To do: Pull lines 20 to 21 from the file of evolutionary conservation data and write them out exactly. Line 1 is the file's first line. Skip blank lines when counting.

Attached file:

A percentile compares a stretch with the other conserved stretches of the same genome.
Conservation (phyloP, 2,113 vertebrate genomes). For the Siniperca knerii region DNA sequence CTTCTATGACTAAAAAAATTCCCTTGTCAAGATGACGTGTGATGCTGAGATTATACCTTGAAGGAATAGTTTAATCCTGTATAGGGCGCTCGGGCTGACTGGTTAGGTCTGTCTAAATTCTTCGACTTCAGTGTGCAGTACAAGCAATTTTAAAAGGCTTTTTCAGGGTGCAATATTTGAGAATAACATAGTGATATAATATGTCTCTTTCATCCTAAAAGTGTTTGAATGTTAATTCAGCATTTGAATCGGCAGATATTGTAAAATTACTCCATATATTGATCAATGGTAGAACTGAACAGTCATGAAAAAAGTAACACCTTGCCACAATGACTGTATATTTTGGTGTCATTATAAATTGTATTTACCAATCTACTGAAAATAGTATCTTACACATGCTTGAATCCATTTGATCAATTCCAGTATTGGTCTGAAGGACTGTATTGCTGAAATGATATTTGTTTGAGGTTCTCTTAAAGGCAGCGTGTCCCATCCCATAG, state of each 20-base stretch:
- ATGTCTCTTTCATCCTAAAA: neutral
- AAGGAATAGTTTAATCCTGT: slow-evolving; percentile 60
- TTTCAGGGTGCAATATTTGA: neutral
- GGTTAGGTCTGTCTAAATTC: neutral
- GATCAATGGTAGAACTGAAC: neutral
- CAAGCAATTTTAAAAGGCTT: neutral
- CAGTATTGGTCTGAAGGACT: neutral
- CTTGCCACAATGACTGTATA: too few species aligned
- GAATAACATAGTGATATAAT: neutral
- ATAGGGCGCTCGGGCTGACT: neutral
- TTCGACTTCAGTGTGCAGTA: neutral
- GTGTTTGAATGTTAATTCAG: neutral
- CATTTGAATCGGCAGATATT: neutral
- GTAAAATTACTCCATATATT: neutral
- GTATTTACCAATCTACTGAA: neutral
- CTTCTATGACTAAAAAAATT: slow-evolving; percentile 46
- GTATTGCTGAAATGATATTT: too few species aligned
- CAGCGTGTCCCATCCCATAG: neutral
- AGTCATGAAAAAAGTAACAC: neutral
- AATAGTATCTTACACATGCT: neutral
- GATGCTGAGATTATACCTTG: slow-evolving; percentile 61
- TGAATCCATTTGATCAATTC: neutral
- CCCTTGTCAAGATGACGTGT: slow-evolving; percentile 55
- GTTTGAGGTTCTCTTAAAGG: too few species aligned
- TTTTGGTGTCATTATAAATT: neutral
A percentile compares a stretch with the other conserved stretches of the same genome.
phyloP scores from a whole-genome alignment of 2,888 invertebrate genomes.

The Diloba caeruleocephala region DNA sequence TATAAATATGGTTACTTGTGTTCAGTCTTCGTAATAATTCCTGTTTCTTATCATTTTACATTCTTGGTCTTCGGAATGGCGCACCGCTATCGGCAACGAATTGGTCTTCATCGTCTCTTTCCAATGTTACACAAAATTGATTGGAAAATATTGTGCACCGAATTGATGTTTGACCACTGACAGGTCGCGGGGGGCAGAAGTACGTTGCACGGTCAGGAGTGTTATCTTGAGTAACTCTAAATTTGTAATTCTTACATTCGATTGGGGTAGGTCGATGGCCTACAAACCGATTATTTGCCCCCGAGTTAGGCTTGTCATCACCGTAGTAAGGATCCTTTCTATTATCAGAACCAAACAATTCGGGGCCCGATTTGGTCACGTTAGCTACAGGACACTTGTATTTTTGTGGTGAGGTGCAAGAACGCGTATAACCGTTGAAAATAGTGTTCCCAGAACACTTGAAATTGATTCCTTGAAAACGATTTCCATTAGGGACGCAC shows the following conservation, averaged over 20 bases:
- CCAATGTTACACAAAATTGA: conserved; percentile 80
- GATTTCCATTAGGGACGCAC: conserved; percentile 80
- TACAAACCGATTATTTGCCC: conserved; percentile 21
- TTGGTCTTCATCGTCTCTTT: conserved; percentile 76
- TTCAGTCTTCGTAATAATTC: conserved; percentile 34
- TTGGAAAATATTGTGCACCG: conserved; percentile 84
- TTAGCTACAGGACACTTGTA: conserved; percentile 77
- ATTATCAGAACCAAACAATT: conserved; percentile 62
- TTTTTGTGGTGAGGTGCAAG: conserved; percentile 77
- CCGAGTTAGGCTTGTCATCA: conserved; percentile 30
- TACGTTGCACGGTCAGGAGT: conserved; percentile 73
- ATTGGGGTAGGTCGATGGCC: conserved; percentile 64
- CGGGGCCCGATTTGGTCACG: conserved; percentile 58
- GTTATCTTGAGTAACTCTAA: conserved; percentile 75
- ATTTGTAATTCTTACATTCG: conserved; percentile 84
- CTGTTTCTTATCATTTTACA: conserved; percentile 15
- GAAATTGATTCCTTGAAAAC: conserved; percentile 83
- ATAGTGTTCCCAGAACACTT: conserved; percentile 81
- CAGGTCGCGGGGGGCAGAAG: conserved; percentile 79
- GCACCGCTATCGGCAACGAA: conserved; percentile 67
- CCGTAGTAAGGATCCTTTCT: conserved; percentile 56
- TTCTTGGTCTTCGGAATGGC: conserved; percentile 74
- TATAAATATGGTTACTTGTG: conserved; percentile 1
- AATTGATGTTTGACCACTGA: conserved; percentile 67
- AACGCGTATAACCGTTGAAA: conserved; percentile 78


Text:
- CAGCGTGTCCCATCCCATAG: neutral
- AGTCATGAAAAAAGTAACAC: neutral